Bibliography

Sabeena Akhtar (ed.). (2018). Cut From the Same Cloth

Toni Morrison. (1992). Playing in the Dark: Whiteness and the Literary Imagination

Phyll Opoku-Gyimah (ed.). (2018). Sista!: An Anthology of Writings by Same Gender Loving Women of African/Caribbean Descent with a UK Connection

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Dispatches from the Margins: Lesbian Connection & the Lavender Menace

A brief foreword: Every so often, a lesbian will write a message that deeply moves me. They usually start out by thanking me for defending lesbian sexuality in a time when it is contested and then move on to express something deeper – a feeling of loneliness and despair brought about by the way lesbians are treated in progressive spaces, be they feminist or queer. Women around the world carry this feeling, and have reached out to me to express this sense of isolation it creates. I’m also carrying that sadness and, while I can’t alleviate it in myself or others, am capable of unpacking some of the factors that cause it.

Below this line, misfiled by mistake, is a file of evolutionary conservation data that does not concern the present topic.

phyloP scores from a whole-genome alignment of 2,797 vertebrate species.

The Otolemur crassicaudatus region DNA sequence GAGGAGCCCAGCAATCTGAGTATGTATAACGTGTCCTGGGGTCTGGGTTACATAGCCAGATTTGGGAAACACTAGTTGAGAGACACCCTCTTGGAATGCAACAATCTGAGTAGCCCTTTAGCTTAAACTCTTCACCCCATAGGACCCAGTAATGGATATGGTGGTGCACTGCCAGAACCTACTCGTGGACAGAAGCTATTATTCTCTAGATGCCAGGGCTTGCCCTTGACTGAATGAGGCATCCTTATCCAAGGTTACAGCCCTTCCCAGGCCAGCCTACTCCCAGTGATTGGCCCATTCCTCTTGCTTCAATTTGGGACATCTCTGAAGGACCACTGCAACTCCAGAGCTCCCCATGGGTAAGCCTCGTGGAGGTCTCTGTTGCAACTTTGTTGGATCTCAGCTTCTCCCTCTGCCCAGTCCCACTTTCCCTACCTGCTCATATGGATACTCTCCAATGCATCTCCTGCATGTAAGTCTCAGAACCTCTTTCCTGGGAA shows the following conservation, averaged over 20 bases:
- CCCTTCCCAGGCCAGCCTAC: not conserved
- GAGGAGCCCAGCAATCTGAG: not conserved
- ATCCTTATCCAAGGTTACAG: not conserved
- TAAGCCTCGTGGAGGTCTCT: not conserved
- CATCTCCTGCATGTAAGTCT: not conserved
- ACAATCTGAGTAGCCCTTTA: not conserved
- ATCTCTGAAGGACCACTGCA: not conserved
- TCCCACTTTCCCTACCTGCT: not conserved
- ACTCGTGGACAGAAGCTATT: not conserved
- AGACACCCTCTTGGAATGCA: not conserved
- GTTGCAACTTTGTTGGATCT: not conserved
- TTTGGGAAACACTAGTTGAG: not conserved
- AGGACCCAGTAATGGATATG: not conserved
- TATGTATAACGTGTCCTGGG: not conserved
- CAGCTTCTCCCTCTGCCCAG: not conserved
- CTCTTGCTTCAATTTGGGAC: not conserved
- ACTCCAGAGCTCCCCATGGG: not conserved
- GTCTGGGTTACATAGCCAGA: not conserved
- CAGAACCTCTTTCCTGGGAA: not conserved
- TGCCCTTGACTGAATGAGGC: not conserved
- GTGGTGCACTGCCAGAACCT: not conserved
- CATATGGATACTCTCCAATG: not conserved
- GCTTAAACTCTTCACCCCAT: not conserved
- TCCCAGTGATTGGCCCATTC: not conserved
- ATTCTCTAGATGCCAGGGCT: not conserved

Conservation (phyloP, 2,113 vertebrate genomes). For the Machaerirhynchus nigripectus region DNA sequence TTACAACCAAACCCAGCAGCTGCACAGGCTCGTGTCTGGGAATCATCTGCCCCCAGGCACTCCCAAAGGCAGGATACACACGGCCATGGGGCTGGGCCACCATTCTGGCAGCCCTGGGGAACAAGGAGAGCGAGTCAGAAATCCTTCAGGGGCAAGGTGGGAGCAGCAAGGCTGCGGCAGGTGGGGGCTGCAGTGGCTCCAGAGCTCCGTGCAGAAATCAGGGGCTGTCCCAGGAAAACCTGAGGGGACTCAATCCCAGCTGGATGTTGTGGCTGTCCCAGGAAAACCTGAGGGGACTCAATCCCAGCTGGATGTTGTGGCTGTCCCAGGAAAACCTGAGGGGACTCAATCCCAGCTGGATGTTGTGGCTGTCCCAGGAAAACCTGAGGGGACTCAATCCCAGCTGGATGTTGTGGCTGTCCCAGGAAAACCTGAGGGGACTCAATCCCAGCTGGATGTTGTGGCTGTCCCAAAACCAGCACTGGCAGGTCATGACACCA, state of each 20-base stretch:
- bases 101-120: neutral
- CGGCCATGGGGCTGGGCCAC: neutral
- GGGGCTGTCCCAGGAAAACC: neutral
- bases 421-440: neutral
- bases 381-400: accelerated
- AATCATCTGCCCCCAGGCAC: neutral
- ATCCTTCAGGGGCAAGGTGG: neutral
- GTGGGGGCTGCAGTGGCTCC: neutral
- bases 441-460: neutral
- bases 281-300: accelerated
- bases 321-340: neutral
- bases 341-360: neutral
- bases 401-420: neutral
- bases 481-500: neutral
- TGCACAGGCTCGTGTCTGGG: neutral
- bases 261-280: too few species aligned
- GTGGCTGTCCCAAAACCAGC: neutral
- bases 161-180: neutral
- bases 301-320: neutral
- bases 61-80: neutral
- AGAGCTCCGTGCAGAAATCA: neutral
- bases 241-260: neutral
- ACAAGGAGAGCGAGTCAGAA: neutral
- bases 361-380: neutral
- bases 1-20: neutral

Dedicated to Anne. You’re not alone.


I’m losing friendships with straight Black women. And that loss is painful. But it’s not hard to grasp the reason for it. The feminist connections between me & hetero women have never been entirely easy: there’s a kind of distance that comes into being, and obscures shared points of understanding, through their responses to my sexuality. Yet still it is difficult, because there is place and kinship in those friendships along with a lot of joy. For the benefit of those who have never been forced to weigh up the risk of racism before building a relationship, I will also point out that there is a great spiritual ease in knowing that you will not experience anti-Blackness from a friend, because she too is Black. The friendship becomes a place of safety. So much is possible when that soft, vital part of you is open instead of pre-emptively guarding against the likelihood of racism.